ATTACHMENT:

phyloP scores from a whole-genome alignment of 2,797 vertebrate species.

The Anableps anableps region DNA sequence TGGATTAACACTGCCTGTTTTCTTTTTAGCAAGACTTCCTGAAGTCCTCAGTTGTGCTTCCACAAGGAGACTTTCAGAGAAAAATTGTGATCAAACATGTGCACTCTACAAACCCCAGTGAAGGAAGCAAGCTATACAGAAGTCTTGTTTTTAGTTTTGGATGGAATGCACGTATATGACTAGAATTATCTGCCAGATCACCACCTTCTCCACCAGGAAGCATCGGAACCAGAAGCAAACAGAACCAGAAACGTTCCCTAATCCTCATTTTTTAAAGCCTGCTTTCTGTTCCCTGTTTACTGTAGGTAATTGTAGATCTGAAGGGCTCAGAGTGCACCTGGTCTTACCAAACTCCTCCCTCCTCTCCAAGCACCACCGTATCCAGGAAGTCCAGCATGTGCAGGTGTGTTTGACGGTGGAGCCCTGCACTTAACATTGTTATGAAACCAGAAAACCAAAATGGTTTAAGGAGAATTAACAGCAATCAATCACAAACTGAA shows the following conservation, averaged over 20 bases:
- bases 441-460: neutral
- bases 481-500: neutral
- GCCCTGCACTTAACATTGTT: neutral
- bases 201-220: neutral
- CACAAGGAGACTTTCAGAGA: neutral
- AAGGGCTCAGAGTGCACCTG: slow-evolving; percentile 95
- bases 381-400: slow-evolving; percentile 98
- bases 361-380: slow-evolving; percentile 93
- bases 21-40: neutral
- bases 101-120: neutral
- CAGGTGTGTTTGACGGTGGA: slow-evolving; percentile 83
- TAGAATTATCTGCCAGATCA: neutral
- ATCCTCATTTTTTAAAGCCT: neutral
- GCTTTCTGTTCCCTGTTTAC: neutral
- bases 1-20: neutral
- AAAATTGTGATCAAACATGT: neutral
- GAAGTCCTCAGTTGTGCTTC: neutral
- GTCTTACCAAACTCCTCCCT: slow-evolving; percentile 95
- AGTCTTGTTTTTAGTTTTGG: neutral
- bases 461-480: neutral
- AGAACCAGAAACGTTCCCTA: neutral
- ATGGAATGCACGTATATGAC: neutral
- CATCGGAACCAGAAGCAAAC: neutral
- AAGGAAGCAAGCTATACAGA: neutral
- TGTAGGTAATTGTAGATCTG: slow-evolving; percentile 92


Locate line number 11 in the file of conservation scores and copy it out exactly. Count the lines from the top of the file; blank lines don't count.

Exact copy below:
- bases 21-40: neutral